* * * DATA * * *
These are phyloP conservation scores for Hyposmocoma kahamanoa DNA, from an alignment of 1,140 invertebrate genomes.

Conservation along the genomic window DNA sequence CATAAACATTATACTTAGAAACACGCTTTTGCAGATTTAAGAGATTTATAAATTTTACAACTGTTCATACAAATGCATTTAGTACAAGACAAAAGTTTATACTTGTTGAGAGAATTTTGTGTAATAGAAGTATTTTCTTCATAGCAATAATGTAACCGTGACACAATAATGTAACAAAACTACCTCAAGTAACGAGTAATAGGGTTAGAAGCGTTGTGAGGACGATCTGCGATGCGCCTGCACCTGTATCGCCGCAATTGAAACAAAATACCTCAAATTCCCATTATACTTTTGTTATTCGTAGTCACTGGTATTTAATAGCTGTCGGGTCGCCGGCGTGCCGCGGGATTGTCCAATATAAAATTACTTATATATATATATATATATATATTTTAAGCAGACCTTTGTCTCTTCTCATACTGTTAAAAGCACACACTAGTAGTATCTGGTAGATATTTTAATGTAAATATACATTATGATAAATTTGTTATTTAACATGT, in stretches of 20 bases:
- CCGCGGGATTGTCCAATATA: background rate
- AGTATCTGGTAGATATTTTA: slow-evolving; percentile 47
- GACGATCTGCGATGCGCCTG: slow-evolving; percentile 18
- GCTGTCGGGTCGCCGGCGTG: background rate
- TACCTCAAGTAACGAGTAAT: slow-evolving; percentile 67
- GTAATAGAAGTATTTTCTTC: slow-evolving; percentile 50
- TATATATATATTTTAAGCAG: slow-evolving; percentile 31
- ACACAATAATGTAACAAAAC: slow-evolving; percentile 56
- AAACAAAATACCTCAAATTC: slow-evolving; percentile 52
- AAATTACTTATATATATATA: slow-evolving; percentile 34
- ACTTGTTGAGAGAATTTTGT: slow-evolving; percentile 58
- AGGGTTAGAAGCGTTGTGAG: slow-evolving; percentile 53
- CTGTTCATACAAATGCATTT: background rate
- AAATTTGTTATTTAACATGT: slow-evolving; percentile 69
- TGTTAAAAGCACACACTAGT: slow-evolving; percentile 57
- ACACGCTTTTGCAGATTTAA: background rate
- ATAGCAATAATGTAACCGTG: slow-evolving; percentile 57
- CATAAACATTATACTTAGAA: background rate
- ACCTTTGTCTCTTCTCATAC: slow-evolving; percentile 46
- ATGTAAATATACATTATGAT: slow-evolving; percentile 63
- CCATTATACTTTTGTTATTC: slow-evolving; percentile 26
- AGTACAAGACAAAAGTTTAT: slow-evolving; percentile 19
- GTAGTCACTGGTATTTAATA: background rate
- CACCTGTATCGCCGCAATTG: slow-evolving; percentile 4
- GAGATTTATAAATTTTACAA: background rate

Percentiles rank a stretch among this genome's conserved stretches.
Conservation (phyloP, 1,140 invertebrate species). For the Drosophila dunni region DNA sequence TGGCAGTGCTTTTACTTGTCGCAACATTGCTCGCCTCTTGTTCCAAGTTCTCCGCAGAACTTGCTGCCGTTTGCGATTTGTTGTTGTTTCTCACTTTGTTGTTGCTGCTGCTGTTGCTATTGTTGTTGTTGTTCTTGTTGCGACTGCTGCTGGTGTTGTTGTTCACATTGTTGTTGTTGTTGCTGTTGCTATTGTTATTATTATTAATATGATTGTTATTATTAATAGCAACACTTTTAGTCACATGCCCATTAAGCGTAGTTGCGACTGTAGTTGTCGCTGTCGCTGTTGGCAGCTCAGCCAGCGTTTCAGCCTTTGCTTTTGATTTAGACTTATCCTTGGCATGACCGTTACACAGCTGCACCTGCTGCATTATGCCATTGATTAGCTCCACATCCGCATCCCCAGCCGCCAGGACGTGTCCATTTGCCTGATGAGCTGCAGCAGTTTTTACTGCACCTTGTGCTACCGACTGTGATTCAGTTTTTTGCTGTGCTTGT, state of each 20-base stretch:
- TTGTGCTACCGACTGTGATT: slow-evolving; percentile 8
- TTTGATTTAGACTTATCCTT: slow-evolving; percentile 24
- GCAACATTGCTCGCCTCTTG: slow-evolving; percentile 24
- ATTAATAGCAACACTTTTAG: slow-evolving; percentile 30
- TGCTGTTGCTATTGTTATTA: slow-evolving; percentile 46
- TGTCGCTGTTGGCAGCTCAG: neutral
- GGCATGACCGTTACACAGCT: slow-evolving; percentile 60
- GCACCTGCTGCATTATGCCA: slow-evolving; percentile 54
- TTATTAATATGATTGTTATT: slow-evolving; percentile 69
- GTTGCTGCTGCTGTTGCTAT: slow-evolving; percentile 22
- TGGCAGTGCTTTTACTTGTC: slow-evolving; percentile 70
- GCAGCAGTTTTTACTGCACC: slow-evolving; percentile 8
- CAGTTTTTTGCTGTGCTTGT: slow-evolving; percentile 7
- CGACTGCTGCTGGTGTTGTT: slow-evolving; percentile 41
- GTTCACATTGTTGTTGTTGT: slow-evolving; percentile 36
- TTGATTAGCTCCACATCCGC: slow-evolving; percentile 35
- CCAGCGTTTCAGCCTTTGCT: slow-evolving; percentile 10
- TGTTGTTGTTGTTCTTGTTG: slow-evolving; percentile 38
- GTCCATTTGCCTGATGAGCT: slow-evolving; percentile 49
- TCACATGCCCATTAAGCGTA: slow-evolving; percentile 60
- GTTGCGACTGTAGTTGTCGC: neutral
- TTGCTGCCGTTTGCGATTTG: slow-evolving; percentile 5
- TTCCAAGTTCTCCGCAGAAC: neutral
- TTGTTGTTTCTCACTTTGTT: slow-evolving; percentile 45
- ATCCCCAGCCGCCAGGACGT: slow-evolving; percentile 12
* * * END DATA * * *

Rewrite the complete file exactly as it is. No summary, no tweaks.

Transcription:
These are phyloP conservation scores for Hyposmocoma kahamanoa DNA, from an alignment of 1,140 invertebrate genomes.

Conservation along the genomic window DNA sequence CATAAACATTATACTTAGAAACACGCTTTTGCAGATTTAAGAGATTTATAAATTTTACAACTGTTCATACAAATGCATTTAGTACAAGACAAAAGTTTATACTTGTTGAGAGAATTTTGTGTAATAGAAGTATTTTCTTCATAGCAATAATGTAACCGTGACACAATAATGTAACAAAACTACCTCAAGTAACGAGTAATAGGGTTAGAAGCGTTGTGAGGACGATCTGCGATGCGCCTGCACCTGTATCGCCGCAATTGAAACAAAATACCTCAAATTCCCATTATACTTTTGTTATTCGTAGTCACTGGTATTTAATAGCTGTCGGGTCGCCGGCGTGCCGCGGGATTGTCCAATATAAAATTACTTATATATATATATATATATATATTTTAAGCAGACCTTTGTCTCTTCTCATACTGTTAAAAGCACACACTAGTAGTATCTGGTAGATATTTTAATGTAAATATACATTATGATAAATTTGTTATTTAACATGT, in stretches of 20 bases:
- CCGCGGGATTGTCCAATATA: background rate
- AGTATCTGGTAGATATTTTA: slow-evolving; percentile 47
- GACGATCTGCGATGCGCCTG: slow-evolving; percentile 18
- GCTGTCGGGTCGCCGGCGTG: background rate
- TACCTCAAGTAACGAGTAAT: slow-evolving; percentile 67
- GTAATAGAAGTATTTTCTTC: slow-evolving; percentile 50
- TATATATATATTTTAAGCAG: slow-evolving; percentile 31
- ACACAATAATGTAACAAAAC: slow-evolving; percentile 56
- AAACAAAATACCTCAAATTC: slow-evolving; percentile 52
- AAATTACTTATATATATATA: slow-evolving; percentile 34
- ACTTGTTGAGAGAATTTTGT: slow-evolving; percentile 58
- AGGGTTAGAAGCGTTGTGAG: slow-evolving; percentile 53
- CTGTTCATACAAATGCATTT: background rate
- AAATTTGTTATTTAACATGT: slow-evolving; percentile 69
- TGTTAAAAGCACACACTAGT: slow-evolving; percentile 57
- ACACGCTTTTGCAGATTTAA: background rate
- ATAGCAATAATGTAACCGTG: slow-evolving; percentile 57
- CATAAACATTATACTTAGAA: background rate
- ACCTTTGTCTCTTCTCATAC: slow-evolving; percentile 46
- ATGTAAATATACATTATGAT: slow-evolving; percentile 63
- CCATTATACTTTTGTTATTC: slow-evolving; percentile 26
- AGTACAAGACAAAAGTTTAT: slow-evolving; percentile 19
- GTAGTCACTGGTATTTAATA: background rate
- CACCTGTATCGCCGCAATTG: slow-evolving; percentile 4
- GAGATTTATAAATTTTACAA: background rate

Percentiles rank a stretch among this genome's conserved stretches.
Conservation (phyloP, 1,140 invertebrate species). For the Drosophila dunni region DNA sequence TGGCAGTGCTTTTACTTGTCGCAACATTGCTCGCCTCTTGTTCCAAGTTCTCCGCAGAACTTGCTGCCGTTTGCGATTTGTTGTTGTTTCTCACTTTGTTGTTGCTGCTGCTGTTGCTATTGTTGTTGTTGTTCTTGTTGCGACTGCTGCTGGTGTTGTTGTTCACATTGTTGTTGTTGTTGCTGTTGCTATTGTTATTATTATTAATATGATTGTTATTATTAATAGCAACACTTTTAGTCACATGCCCATTAAGCGTAGTTGCGACTGTAGTTGTCGCTGTCGCTGTTGGCAGCTCAGCCAGCGTTTCAGCCTTTGCTTTTGATTTAGACTTATCCTTGGCATGACCGTTACACAGCTGCACCTGCTGCATTATGCCATTGATTAGCTCCACATCCGCATCCCCAGCCGCCAGGACGTGTCCATTTGCCTGATGAGCTGCAGCAGTTTTTACTGCACCTTGTGCTACCGACTGTGATTCAGTTTTTTGCTGTGCTTGT, state of each 20-base stretch:
- TTGTGCTACCGACTGTGATT: slow-evolving; percentile 8
- TTTGATTTAGACTTATCCTT: slow-evolving; percentile 24
- GCAACATTGCTCGCCTCTTG: slow-evolving; percentile 24
- ATTAATAGCAACACTTTTAG: slow-evolving; percentile 30
- TGCTGTTGCTATTGTTATTA: slow-evolving; percentile 46
- TGTCGCTGTTGGCAGCTCAG: neutral
- GGCATGACCGTTACACAGCT: slow-evolving; percentile 60
- GCACCTGCTGCATTATGCCA: slow-evolving; percentile 54
- TTATTAATATGATTGTTATT: slow-evolving; percentile 69
- GTTGCTGCTGCTGTTGCTAT: slow-evolving; percentile 22
- TGGCAGTGCTTTTACTTGTC: slow-evolving; percentile 70
- GCAGCAGTTTTTACTGCACC: slow-evolving; percentile 8
- CAGTTTTTTGCTGTGCTTGT: slow-evolving; percentile 7
- CGACTGCTGCTGGTGTTGTT: slow-evolving; percentile 41
- GTTCACATTGTTGTTGTTGT: slow-evolving; percentile 36
- TTGATTAGCTCCACATCCGC: slow-evolving; percentile 35
- CCAGCGTTTCAGCCTTTGCT: slow-evolving; percentile 10
- TGTTGTTGTTGTTCTTGTTG: slow-evolving; percentile 38
- GTCCATTTGCCTGATGAGCT: slow-evolving; percentile 49
- TCACATGCCCATTAAGCGTA: slow-evolving; percentile 60
- GTTGCGACTGTAGTTGTCGC: neutral
- TTGCTGCCGTTTGCGATTTG: slow-evolving; percentile 5
- TTCCAAGTTCTCCGCAGAAC: neutral
- TTGTTGTTTCTCACTTTGTT: slow-evolving; percentile 45
- ATCCCCAGCCGCCAGGACGT: slow-evolving; percentile 12